or a pretty young girl to emerge from behind a desk at a big Nashville record company isn't exactly unusual stuff or a qualifier for the next book of modern nursery rhymes. But the way that Adrienne Young has made that transformation would be more likely to appear in a Ripley's tome than one from the Brothers Grimm.
Young's musical journey didn't actually even start very close to Music City Row. She was born in Tallahassee, Fla. and grew up in Clearwater as part of a seven-generation chain from that state. Her first musical love was jazz and was part of a pop band until around 2000 when she moved to Nashville to study the music business at Belmont University and work as a temp for record companies.
None of those companies were interested in her music, which had a very traditional sound. It's actually a good thing because in addition to an old-fashioned tint to the music, Young has a very modern idea about the value of her music.
"I need to keep creative control," says Young from her home in Nashville. "I believe all artists should retain ownership to the rights for their songs. That's what you can pass on to your offspring."
She never did sway from those values and never lost patience waiting for something to happen with her career. "I never wanted it to happen any sooner," she says. "I always knew this was what I was supposed to do. I've played hundreds of shows to empty houses. Talk about unglamorous. It's hard for me to admit there's been a change."
Yet, there has been a definite change. Despite her new album, "Plow to the End of the Row," being released on her own Addiebelle Music label, attention has slowly come to this singer/songwriter/banjoist.
She earned an Emerging Artist of the Year nomination from the Americana Music Association. She was also nominated for Bluegrass/Old-Timey Artist of the Year from Nashville Scene. Her new album earned a Grammy nomination for packaging.
Young's life as well as her music is organic. The telephone interview was interrupted at one point by her discovery of pumpkins in her garden. She has joined forces with FoodRoutes Network, a group that tries to get consumers in touch with local farmers to buy food.
She is living in a modern world, but she's not sure all the trappings that go with it are for the better. "There's such a corporate mindset," says Young. "Everything is for a profit. From the time a six-month-old is set down in front of a television, we all become consumers. Only in the past three generations has all of this come along. We see such a homogeneousness of cultures. It's done a good job of blanketing everyone with the same set of blinders. What would happen if everything changed tomorrow? Would we have the necessary survival skills."
Young is as outspoken in her lyrics as she is in interviews. Her "Blinded by Stars" might be seen by some as unpatriotic. She merely views it as unwilling to follow blindly. The song contains the line, "This is our flag, but this ain't our fight" concern the intervention in Iraq.
"We can continue to ignore what is painfully obvious," says Young. "But it's going to come down to this generation. How lucky we are as Americans. That's what you learn if you're fortunate enough to travel. With just the smallest effort individually, we can do a lot collectively. This is my vision. I will not be deterred."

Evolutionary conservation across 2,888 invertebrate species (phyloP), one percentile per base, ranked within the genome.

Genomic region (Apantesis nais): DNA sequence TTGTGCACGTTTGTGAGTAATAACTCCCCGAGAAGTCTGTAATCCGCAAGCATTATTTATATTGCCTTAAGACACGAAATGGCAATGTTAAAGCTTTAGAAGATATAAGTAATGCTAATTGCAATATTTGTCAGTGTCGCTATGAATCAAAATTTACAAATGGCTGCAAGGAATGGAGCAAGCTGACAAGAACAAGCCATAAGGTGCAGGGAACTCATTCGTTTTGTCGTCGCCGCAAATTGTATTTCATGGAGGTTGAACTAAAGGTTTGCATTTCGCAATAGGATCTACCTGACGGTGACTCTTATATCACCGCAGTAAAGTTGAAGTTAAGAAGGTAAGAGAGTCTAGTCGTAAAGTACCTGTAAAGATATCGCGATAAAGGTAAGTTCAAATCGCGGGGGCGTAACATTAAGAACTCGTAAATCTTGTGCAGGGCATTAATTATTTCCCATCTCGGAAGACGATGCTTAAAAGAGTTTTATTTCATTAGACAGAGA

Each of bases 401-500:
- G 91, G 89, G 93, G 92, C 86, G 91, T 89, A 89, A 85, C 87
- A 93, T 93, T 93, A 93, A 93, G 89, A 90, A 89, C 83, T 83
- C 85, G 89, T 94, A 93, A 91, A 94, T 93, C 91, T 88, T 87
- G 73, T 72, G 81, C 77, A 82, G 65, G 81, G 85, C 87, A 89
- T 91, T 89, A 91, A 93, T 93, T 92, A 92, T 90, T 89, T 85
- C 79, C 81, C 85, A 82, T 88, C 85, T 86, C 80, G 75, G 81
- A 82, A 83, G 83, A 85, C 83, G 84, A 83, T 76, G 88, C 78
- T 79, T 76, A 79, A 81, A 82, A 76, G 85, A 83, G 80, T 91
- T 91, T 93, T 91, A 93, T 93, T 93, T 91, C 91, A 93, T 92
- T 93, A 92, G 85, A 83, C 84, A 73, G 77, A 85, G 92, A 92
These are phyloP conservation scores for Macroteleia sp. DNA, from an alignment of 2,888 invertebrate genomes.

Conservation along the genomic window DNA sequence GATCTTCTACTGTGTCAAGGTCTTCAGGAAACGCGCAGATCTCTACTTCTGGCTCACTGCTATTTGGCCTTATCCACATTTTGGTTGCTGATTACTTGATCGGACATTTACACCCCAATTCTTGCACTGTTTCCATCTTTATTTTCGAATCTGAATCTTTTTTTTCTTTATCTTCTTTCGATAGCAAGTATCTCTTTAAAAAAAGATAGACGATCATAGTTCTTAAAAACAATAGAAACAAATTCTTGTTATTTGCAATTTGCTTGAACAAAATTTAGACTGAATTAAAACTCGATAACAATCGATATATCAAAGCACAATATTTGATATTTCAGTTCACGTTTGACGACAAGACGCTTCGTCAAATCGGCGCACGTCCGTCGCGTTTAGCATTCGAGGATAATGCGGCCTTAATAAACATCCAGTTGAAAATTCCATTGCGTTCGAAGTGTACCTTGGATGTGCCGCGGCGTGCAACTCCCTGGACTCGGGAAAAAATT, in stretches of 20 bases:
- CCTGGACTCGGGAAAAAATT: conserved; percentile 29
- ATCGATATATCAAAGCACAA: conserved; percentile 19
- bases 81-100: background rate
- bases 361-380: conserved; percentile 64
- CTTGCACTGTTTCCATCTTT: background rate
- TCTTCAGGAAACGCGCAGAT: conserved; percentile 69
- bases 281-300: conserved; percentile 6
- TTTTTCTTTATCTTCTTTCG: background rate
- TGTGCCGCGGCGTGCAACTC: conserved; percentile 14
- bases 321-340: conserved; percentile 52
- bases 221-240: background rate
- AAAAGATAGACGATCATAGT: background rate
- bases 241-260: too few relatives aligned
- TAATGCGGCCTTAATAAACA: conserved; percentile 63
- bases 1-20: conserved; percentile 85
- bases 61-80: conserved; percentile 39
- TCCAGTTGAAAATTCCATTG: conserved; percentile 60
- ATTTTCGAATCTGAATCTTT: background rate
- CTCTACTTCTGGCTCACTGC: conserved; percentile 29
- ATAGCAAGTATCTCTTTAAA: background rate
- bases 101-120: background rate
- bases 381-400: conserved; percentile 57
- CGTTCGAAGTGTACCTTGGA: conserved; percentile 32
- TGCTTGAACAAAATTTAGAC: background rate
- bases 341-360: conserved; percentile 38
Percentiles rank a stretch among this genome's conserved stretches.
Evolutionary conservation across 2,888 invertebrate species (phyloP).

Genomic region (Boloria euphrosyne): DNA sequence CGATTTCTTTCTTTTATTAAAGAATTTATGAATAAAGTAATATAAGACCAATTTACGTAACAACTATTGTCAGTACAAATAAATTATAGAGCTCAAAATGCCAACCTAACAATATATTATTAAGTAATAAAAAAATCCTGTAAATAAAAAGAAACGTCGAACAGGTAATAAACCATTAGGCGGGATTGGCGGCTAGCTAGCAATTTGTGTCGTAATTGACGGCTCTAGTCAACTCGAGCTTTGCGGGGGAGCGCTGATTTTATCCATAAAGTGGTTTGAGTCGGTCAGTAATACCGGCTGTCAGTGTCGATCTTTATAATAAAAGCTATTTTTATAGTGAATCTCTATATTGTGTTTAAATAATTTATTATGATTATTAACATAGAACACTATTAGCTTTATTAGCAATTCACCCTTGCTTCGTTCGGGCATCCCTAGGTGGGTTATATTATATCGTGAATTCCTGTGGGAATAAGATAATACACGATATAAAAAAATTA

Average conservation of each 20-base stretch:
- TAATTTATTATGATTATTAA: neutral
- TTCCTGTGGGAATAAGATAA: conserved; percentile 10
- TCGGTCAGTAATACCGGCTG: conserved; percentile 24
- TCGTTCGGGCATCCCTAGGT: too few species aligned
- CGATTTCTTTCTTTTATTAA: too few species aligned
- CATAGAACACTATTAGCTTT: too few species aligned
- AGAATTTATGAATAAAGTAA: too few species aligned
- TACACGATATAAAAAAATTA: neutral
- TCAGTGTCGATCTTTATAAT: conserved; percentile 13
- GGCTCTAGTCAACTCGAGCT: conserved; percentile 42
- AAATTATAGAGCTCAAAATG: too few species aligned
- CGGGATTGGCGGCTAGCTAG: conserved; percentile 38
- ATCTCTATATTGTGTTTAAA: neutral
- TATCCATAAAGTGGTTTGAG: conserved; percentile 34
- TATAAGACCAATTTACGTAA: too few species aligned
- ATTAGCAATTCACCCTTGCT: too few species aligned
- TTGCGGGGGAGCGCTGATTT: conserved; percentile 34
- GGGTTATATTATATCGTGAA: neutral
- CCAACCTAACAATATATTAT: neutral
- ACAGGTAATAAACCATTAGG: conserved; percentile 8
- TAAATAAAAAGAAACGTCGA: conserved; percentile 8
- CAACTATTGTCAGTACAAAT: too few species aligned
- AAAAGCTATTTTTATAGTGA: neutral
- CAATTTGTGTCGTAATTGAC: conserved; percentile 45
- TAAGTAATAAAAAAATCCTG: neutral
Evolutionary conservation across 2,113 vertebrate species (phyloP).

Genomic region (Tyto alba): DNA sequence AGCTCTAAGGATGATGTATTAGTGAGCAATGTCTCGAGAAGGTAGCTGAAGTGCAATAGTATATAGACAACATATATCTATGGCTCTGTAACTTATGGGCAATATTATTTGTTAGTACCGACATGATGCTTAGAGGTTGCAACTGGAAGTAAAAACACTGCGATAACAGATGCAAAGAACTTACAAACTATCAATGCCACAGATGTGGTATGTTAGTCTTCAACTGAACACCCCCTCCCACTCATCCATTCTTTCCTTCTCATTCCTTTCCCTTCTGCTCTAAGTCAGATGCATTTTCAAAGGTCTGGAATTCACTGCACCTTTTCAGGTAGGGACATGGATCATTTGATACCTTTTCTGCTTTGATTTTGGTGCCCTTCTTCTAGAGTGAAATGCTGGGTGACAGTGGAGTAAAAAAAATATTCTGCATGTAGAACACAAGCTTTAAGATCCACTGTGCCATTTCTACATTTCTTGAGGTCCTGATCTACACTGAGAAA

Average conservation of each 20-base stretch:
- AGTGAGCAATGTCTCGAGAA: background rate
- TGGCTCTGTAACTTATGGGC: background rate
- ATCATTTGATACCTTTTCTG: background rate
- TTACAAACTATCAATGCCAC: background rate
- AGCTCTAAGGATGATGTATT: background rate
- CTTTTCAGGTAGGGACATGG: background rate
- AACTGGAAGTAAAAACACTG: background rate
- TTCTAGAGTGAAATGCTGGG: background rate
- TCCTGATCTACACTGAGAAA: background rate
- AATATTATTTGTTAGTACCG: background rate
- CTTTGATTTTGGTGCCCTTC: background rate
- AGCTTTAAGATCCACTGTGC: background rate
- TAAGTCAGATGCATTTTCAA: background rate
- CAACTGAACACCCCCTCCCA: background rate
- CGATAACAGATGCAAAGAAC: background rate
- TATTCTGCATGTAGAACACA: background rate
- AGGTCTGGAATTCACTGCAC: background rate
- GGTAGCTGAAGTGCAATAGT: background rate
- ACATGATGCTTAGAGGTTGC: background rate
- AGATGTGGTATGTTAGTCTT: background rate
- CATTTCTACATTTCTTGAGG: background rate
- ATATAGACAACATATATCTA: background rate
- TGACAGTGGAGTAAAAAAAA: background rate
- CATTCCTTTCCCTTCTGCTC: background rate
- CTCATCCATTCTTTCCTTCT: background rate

Included in that vision is a steadfast determination to see this career choice through no matter how many disappointments, obstacles or blind alleys might be waiting. That resolve can be found in the title cut of the disc. That advice came from a benefactor who had helped her pay for college.
"I didn't have the money to make a record," says Young, who was actually thinking about a return to school instead of pursuing her dream of making music. "He said to me, 'You've got to plow to the end of the row, girl. If you want to do this with your life you've got to stay focused and see it through.' I realized I was going to continue on whether I made it or not. This is roots music. It's in my blood."
Young also realizes that she isn't a pioneer in this music, but is a benefactor in the recent work of people like Alison Krauss, Dolly Parton and Martina McBride who have used the spotlight their popularity has brought to shine a light on traditional country music. "Certainly those people and more like Gillian Welch are people to whom a feel a huge debt of gratitude," says Young. "People idolize them. We need people to tell us the truth, and those people have done that."
She also has a strong vision for what she wants out of her label and a pair of strong examples to follow. She wants to maintain her independence in the music world á la Ani DiFranco and she has another label as a role model as well. "I really admire what Yep Roc Records has done," she say. "They have allowed their artists and affiliated labels to keep their independence."
This fall and winter Young and her band, Little Sadie, will take to the road in a tour bus to create some personal contact with fans and make new ones. Somewhere along the way she might again play to small crowds. But expect this determined 31-year-old to keep plowin' until the harvest. She seems to know no other way.